Posted on September 14, 2015

Willie Brown: Help With CEO’s Domestic-Violence Case Was Ethical

Jeff Elder, Wall Street Journal, September 11, 2015

Former San Francisco mayor Willie Brown said in a radio interview Friday that his assistance with a high-profile domestic violence case involving a local startup CEO was both ethical and effective.

On Thursday, The Journal published a story that cited emails between different people involved in the domestic-violence case of Gurbaksh Chahal, the founder of digital ad company RadiumOne, as it prepared for an initial public offering. The emails were listed as exhibits in a mediation brief prepared by Mr. Chahal’s attorney as he left the company in 2014.

Willie Brown

Willie Brown

The emails included correspondence between Mr. Brown’s assistant and former California state controller Steve Westly about setting up meetings with the district attorney. In another email, Mr. Chahal told Mr. Westly–a RadiumOne board member at the time–that he met with Mr. Brown, and that Mr. Brown, who is a lawyer, “wants $1 million if he can make this go away.” The emails suggested Mssrs. Westly and Chahal sought to resolve the case so that a planned IPO could move forward.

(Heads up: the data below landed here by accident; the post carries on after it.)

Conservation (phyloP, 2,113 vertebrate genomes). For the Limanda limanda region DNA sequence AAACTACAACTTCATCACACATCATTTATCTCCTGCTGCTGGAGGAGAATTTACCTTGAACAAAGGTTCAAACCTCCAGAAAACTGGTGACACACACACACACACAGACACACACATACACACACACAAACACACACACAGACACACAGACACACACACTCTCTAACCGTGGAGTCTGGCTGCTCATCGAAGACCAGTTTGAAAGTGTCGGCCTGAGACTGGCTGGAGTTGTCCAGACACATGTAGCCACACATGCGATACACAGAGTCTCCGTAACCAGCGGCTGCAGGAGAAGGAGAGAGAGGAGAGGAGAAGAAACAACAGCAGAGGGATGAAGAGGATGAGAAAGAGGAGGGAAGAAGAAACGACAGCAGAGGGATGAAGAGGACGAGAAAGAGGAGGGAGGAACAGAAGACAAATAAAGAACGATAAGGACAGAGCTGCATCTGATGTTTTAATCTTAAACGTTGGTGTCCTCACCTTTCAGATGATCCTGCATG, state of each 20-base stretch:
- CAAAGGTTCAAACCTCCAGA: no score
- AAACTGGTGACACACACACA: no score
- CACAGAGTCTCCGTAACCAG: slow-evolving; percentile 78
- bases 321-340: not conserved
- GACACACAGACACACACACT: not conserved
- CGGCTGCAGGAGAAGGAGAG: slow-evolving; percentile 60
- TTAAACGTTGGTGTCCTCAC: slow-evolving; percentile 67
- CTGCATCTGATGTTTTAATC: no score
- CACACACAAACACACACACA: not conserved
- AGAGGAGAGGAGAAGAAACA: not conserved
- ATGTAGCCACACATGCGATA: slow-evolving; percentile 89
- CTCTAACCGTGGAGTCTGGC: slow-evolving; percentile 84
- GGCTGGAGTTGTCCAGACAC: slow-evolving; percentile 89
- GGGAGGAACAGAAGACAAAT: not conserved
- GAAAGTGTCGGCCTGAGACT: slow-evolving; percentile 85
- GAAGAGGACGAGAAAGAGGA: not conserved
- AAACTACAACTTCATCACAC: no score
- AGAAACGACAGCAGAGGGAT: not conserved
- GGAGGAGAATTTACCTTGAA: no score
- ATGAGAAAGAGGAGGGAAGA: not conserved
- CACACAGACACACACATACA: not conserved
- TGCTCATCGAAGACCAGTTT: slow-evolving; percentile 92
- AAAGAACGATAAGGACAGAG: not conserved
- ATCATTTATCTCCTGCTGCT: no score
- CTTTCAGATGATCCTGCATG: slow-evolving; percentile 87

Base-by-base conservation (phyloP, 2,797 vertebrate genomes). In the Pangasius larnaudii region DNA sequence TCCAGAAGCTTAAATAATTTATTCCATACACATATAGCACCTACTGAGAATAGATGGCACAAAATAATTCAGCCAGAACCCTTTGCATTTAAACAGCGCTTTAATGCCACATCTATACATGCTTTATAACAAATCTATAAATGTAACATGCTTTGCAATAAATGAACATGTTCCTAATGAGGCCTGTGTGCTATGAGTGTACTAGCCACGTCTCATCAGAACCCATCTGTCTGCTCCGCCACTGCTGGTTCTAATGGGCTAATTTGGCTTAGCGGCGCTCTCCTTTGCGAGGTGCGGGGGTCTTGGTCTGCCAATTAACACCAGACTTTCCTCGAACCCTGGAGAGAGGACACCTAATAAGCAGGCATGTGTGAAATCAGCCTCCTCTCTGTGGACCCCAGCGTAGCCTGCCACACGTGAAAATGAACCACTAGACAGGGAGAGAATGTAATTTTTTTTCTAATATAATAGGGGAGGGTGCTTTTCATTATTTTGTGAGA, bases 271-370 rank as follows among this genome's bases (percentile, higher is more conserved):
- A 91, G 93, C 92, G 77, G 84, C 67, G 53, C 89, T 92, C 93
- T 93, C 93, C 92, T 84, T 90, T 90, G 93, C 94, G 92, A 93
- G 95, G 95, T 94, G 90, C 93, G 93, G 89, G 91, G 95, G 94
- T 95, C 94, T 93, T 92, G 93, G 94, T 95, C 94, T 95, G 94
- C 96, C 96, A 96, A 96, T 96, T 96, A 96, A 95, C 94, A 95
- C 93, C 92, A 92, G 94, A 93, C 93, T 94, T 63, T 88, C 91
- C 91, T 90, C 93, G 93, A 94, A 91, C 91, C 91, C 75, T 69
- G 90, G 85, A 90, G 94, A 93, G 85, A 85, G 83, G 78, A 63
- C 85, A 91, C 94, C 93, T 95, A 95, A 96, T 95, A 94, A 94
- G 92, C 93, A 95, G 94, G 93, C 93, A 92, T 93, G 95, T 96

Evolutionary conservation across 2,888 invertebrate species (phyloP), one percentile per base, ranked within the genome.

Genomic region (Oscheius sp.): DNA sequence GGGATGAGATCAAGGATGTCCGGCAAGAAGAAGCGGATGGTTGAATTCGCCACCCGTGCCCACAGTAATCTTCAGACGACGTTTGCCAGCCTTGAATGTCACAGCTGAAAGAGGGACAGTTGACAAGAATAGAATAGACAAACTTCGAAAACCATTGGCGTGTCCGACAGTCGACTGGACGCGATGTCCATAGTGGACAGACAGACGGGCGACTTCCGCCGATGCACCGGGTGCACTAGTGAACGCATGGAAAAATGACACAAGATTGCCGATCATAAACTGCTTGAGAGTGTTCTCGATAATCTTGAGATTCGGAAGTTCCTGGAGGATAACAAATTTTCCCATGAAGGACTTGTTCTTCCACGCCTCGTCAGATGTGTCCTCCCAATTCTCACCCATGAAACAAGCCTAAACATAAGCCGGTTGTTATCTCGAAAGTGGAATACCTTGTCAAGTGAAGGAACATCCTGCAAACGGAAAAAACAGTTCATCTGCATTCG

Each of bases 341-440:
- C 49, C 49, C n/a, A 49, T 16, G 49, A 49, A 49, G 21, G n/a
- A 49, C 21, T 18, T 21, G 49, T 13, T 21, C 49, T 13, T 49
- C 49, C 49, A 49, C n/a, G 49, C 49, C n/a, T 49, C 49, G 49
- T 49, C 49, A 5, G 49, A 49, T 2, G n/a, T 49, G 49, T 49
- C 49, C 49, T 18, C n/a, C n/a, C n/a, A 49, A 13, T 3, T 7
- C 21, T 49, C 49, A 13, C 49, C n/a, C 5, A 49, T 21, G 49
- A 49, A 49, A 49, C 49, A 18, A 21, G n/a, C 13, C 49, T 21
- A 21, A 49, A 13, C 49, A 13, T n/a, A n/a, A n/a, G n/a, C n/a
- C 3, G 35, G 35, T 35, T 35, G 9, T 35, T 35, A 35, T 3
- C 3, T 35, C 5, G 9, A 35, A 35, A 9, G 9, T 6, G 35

“It was more than just an IPO,” Mr. Brown, also a former speaker of the California Assembly, said on KCBS news radio in San Francisco. “We did put together a fabulous defense team under, you know, the canons of ethics . . . . We followed all of the rules and regulations and saved him.”

Mr. Brown, who had declined to comment for the Journal story, denied he said he could make the case “go away.” “One would be out to lunch if they said they could make anything ‘go away.’”


Mr. Brown said the Chahal legal team could not convince the district attorney’s office to throw out a key piece of evidence in the case, a home-security video that prosecutors said showed Mr. Chahal hitting his then-girlfriend more than 100 times. Mr. Brown suggested the negotiations with the district attorney’s office were influenced by political considerations.


The Journal article cited financial records showing Mr. Brown returned $198,400 to Chahal as a refund on a retainer, mentioned in the emails as being $250,000.

Mr. Matier asked Mr. Brown why he returned the money. “Because I didn’t do the work for him,” Mr. Brown replied.

Mr. Matier than asked why he kept $50,000. “I didn’t get $50,000,” Mr. Brown said. “I had a whole team of lawyers . . . . I got under 20, I think.”